+ | If you encounter persistent problems starting pools, try to perform one of these commands. Before running them, make sure that you do not have a MATLAB processes running. | ||

+ | # Remove the <tt>matlab_metadat.mat</tt> file in your current working directory. | ||

+ | # Remove the <tt>$HOME/.matlab/local_cluster_jobs</tt> directory. | ||

+ | # Remove the entire <tt>$HOME/.matlab</tt> directory. '''Warning''': Your MATLAB settings on Euler will be lost. | ||

+ | |||

+ | In case this does not solve the problem, then please contact {{Cluster_support}}. |

## Revision as of 07:26, 19 June 2017

MATLAB's Parallel Computing Toolbox lets you run suitably-written programs in parallel. Several cores calculate different parts of a problem at the same time to reduce the time-to-solution.

For running MATLAB in parallel, you can either use a local parpool (up to 24 cores), an LSF parpool (24+ cores) or use the MATLAB distributed computing server (MDCS), which allows to offload jobs from a local MATLAB instance running on your computer to the Euler cluster. Please find below the documentation about using a local parpool. Instructions for using an LSF parpool as well as for using the MDCS are provided on separate wiki pages.

### Use a parpool

For suitable MATLAB programs (such as those containing `parfor` loops), using the Parallel Computing Toolbox requires two steps:

- use a parpool in your MATLAB program and
- request multiple cores from Euler's LSF batch scheduler.

A trivial parallel program (`simulation.m`) is shown below:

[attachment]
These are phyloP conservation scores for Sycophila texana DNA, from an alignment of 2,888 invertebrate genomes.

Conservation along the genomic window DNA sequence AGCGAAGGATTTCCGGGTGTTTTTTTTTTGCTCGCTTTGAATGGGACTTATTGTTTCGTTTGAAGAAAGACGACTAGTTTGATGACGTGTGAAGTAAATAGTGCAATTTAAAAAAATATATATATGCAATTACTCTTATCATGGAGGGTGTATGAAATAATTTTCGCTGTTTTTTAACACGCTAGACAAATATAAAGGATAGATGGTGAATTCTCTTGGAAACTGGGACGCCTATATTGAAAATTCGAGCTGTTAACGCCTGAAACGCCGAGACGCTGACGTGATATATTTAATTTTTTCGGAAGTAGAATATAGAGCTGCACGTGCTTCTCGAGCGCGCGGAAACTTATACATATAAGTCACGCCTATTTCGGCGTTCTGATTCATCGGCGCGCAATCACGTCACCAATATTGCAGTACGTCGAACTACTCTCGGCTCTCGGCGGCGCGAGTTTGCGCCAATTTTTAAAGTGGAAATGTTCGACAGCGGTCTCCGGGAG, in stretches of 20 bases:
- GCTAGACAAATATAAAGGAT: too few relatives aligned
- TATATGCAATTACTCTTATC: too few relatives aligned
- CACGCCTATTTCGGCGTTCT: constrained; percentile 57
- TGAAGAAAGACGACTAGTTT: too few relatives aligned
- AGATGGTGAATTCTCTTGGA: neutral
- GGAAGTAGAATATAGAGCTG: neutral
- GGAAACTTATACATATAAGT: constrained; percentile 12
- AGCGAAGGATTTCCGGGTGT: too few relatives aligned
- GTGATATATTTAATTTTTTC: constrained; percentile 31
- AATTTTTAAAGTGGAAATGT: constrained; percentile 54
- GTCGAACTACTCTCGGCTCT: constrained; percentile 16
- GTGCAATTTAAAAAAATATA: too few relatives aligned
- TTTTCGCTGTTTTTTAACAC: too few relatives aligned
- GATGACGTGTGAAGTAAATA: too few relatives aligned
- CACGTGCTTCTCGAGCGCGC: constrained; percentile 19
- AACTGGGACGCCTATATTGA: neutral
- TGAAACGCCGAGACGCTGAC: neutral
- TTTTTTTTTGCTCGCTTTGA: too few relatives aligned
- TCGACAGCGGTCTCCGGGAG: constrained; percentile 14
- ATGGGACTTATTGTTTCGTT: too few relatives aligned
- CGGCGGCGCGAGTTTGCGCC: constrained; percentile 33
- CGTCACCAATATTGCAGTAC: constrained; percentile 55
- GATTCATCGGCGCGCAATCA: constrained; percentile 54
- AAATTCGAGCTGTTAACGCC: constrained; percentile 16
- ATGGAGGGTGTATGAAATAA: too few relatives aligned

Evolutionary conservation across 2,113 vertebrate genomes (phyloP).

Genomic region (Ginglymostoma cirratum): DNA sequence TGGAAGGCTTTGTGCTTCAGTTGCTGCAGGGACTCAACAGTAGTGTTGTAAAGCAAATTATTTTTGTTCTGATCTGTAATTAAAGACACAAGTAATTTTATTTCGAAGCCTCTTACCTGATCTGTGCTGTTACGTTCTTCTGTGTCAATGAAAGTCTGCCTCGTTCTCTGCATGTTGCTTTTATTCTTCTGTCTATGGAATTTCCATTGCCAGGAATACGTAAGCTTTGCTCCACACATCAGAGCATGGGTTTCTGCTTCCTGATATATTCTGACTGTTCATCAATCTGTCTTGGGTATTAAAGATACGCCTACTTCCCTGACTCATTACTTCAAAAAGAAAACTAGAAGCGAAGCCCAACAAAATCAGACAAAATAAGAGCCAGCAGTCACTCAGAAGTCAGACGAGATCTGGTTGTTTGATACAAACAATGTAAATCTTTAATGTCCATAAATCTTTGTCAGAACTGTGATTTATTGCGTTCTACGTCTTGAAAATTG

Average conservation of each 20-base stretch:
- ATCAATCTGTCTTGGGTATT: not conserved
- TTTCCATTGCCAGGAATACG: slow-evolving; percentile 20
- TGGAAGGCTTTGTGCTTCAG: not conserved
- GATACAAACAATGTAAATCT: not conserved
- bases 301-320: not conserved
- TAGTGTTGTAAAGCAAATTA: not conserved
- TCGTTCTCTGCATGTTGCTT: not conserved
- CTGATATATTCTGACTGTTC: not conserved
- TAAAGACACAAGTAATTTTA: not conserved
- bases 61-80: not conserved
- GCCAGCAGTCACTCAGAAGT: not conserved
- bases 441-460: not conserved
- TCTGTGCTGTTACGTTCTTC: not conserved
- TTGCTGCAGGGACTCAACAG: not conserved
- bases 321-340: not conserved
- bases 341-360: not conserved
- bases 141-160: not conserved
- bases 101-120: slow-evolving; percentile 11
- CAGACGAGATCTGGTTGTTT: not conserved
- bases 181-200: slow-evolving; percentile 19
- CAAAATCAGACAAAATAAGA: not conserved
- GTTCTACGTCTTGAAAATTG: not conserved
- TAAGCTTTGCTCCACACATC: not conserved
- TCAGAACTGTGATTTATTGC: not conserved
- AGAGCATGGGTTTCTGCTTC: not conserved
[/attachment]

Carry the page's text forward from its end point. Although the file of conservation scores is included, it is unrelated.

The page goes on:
euler = parcluster('local'); squares = zeros(10,1); pool = parpool(euler,4); parfor i = 1:10 squares(i) = i^2; end disp(squares) pool.delete()

Note that the *local* parpool is limited to 12 cores in releases up to R2016a (8.7/9.0). From release R2016b (9.1) on, you can use all the cores of Euler nodes (effectively 24).

Older versions of MATLAB used a matlabpool instead of a parpool. For using a local pool there is no need to load a cluster profile.

### Submit a parallel job

Pass the number of cores (e.g., 4) to bsub's `-n` argument. This should match the size of the pool requested in your MATLAB script.

bsub -n 4 -W "1:00" -R "rusage[mem=2048]" matlab -nodisplay -singleCompThread -r simulation

Note that you must *not* use the `-nojvm` argument but you *should* include the `-singleCompThread` argument. MATLAB is quite memory-hungry, so request at least 2 GB of memory.

### Troubleshoot parallel jobs

Using parallel pools often results in hard-to-diagnose errors. Many of these errors are related to running several pools at the same time, which is not what MATLAB expects. If you encounter persistent problems starting pools, try to perform one of these commands. Before running them, make sure that you do not have a MATLAB processes running.

- Remove the
`matlab_metadat.mat`file in your current working directory. - Remove the
`$HOME/.matlab/local_cluster_jobs`directory. - Remove the entire
`$HOME/.matlab`directory.**Warning**: Your MATLAB settings on Euler will be lost.

In case this does not solve the problem, then please contact cluster support.